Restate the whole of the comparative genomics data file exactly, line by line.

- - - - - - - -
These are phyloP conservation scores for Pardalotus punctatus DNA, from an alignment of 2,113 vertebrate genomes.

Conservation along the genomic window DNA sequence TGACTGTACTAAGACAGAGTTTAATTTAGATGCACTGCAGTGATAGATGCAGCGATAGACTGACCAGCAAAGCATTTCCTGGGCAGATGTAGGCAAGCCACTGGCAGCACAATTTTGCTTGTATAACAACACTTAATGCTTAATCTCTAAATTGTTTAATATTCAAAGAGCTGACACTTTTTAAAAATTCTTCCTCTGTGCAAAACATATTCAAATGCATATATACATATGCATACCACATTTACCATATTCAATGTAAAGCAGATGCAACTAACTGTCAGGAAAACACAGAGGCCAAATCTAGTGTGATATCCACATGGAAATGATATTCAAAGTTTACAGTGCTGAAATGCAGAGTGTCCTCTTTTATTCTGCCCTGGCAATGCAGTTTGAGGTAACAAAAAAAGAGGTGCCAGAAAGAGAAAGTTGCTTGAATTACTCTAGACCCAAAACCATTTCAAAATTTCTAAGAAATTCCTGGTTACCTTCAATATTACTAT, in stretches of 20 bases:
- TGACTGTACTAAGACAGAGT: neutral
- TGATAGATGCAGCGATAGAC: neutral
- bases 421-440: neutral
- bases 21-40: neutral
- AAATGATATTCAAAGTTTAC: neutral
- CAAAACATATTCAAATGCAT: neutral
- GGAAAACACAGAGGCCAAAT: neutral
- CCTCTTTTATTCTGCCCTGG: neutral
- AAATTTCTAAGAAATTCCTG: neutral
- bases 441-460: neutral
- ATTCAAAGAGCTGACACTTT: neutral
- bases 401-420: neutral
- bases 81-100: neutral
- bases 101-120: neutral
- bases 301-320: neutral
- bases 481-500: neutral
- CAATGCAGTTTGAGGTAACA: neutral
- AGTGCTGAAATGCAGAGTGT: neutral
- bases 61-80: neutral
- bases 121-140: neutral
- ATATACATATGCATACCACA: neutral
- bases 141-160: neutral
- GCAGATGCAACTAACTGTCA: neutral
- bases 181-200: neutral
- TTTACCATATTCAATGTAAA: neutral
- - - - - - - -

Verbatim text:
These are phyloP conservation scores for Pardalotus punctatus DNA, from an alignment of 2,113 vertebrate genomes.

Conservation along the genomic window DNA sequence TGACTGTACTAAGACAGAGTTTAATTTAGATGCACTGCAGTGATAGATGCAGCGATAGACTGACCAGCAAAGCATTTCCTGGGCAGATGTAGGCAAGCCACTGGCAGCACAATTTTGCTTGTATAACAACACTTAATGCTTAATCTCTAAATTGTTTAATATTCAAAGAGCTGACACTTTTTAAAAATTCTTCCTCTGTGCAAAACATATTCAAATGCATATATACATATGCATACCACATTTACCATATTCAATGTAAAGCAGATGCAACTAACTGTCAGGAAAACACAGAGGCCAAATCTAGTGTGATATCCACATGGAAATGATATTCAAAGTTTACAGTGCTGAAATGCAGAGTGTCCTCTTTTATTCTGCCCTGGCAATGCAGTTTGAGGTAACAAAAAAAGAGGTGCCAGAAAGAGAAAGTTGCTTGAATTACTCTAGACCCAAAACCATTTCAAAATTTCTAAGAAATTCCTGGTTACCTTCAATATTACTAT, in stretches of 20 bases:
- TGACTGTACTAAGACAGAGT: neutral
- TGATAGATGCAGCGATAGAC: neutral
- bases 421-440: neutral
- bases 21-40: neutral
- AAATGATATTCAAAGTTTAC: neutral
- CAAAACATATTCAAATGCAT: neutral
- GGAAAACACAGAGGCCAAAT: neutral
- CCTCTTTTATTCTGCCCTGG: neutral
- AAATTTCTAAGAAATTCCTG: neutral
- bases 441-460: neutral
- ATTCAAAGAGCTGACACTTT: neutral
- bases 401-420: neutral
- bases 81-100: neutral
- bases 101-120: neutral
- bases 301-320: neutral
- bases 481-500: neutral
- CAATGCAGTTTGAGGTAACA: neutral
- AGTGCTGAAATGCAGAGTGT: neutral
- bases 61-80: neutral
- bases 121-140: neutral
- ATATACATATGCATACCACA: neutral
- bases 141-160: neutral
- GCAGATGCAACTAACTGTCA: neutral
- bases 181-200: neutral
- TTTACCATATTCAATGTAAA: neutral